Music

Pharrell’s Sock Lawsuit, Diplo Accusations, Village People Disney Case & More Top Music Law News

This is The Legal Beat, a weekly newsletter about music law from Billboard Pro, offering you a one-stop cheat sheet of big new cases, important rulings and all the fun stuff in between.

This week: Pharrell Williams and Louis Vuitton face a trademark lawsuit over “Pocket Socks”; Diplo is hit with a lawsuit claiming he distributed “revenge porn”; the Village People move forward with a lawsuit against Disney; a longtime attorney repping Britney Spears moves on; and much more. 

Top stories this week…

SOCKED WITH A LAWSUIT – Pharrell Williams and Louis Vuitton were hit with a trademark lawsuit over their launch of a high-end line of “Pocket Socks” a literal sock-with-a-pocket that launched at Paris Fashion Week last year and sells for the whopping price of $530. The case was filed by a California company called Pocket Socks Inc. that says it’s been using that same name for more than a decade on a similar product. 

AI FIRMS FIRE BACK – Suno and Udio, the two AI music startups sued by the major record label last week over allegations that they had stolen copyrighted works on a mass scale to create their models, fired back with statements in their defense. Suno called its tech “transformative” and promised that it would only generate “completely new outputs”; Udio said it was “completely uninterested in reproducing content in our training set.”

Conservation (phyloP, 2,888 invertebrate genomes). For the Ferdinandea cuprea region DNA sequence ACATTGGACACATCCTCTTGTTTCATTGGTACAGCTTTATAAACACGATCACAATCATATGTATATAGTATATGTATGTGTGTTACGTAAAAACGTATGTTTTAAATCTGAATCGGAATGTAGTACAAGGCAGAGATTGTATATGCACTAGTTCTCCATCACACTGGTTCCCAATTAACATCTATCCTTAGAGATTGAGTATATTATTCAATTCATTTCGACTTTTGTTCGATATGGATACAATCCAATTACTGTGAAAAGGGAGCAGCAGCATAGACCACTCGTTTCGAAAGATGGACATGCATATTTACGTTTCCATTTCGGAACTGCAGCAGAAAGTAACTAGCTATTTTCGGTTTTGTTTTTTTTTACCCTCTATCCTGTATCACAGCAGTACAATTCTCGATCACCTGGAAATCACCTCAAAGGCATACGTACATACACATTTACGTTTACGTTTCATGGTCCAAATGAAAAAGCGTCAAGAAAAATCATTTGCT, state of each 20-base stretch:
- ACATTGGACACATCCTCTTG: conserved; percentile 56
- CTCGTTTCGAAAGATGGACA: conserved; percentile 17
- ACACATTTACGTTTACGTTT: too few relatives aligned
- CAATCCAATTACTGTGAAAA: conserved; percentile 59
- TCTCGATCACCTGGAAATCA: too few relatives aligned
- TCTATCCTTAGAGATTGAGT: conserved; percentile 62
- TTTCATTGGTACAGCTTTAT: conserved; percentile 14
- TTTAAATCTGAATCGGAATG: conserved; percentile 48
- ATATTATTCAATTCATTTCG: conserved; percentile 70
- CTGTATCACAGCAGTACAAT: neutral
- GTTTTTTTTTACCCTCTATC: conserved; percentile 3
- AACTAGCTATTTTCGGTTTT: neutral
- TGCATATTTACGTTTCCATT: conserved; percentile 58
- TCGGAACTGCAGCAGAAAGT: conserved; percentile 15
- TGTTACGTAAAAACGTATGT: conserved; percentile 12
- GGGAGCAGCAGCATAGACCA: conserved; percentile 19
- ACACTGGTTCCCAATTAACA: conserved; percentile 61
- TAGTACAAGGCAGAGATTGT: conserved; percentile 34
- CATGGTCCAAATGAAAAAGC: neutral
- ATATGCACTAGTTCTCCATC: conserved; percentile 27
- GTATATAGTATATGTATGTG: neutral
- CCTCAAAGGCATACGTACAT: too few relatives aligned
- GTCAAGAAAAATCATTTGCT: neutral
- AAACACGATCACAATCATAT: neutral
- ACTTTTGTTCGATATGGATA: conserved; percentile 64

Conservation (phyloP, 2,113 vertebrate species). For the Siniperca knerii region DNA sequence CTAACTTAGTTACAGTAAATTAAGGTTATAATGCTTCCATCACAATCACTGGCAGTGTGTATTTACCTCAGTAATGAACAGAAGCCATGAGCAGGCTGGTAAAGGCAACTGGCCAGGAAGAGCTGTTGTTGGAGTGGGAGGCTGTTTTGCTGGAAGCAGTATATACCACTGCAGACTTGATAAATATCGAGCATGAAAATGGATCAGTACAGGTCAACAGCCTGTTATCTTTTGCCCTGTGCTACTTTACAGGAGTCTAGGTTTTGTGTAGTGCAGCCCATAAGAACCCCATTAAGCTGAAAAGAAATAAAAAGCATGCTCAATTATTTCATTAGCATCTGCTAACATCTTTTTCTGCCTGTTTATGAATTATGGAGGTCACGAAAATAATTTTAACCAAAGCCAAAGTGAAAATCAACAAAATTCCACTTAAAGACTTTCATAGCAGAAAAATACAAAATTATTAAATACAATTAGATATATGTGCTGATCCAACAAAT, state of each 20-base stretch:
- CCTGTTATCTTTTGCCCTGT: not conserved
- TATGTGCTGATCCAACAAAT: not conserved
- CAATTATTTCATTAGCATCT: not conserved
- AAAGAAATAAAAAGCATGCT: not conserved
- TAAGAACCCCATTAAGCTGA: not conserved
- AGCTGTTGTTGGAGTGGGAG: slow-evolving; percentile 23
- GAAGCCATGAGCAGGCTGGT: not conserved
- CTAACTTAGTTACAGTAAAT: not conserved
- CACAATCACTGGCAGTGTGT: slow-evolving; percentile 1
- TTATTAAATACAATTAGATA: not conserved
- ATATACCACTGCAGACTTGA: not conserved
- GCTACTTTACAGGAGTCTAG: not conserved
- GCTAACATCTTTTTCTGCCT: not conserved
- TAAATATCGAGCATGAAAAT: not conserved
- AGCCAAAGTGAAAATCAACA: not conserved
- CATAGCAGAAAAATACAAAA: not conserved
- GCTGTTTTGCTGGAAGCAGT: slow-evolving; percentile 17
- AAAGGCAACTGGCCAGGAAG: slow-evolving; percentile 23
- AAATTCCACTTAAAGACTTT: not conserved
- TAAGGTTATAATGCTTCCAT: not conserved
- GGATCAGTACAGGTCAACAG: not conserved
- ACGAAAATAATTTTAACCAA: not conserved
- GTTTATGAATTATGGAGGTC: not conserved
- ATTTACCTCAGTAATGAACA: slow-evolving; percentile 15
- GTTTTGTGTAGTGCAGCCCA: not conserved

REVENGE PORN CLAIMS – Diplo was sued by an unnamed former romantic partner who accused him of violating “revenge porn” laws by sharing sexually-explicit videos and images of her without permission. NYPD confirmed to Billboard that a criminal investigation into the alleged incident was also underway. 

DISCO v. DISNEY – A California judge refused to dismiss a lawsuit filed by the Village People that claims the Walt Disney Co. has blackballed the legendary disco band from performing at Disney World. Disney had invoked California’s anti-SLAPP law and argued it had a free speech right to book whatever bands it chooses, but a judge ruled that the company had failed to show the issue was  linked to the kind of “public conversation” that’s protected under the statute. 

WRIT ME BABY ONE MORE TIME – More than two years after Mathew Rosengart helped Britney Spears escape the longstanding legal conservatorship imposed by her father, the powerhouse litigator is no longer representing the pop star. In a statement, the Greenberg Traurig attorney said he was shifting to focusing on other clients: “It’s been an honor to serve as Britney’s litigator and primarily to work with her to achieve her goals.” 

PHONY FEES? – SiriusXM was hit with a class action lawsuit that claims the company has been earning billions in revenue by tacking a shady “U.S. Music Royalty Fee” onto consumers’ bills. The fee — allegedly 21.4% of the actual advertised price — represents a “deceptive pricing scheme whereby SiriusXM falsely advertises its music plans at lower prices than it actually charges,” the suit claims. 

DIVORCE DRAMA – Amid an increasingly ugly divorce case, Billy Ray Cyrus filed a new response claiming that he had been abused physically, verbally and emotionally by his soon-to-be-ex-wife, Firerose. The filing actually came in response to allegations that it was Cyrus who had subjected Firerose to “psychological abuse” during their short-lived marriage. 

UK ROYALTIES LAWSUIT – A group of British musicians filed a joint lawsuit against U.K. collecting society PRS, accusing the organization of a “lack of transparency” and “unreasonable” terms in how it licenses and administers live performance rights. The case, filed at London’s High Court, was brought by King Crimson’s Robert Fripp, as well as rock band The Jesus and Mary Chain and numerous other artists. 

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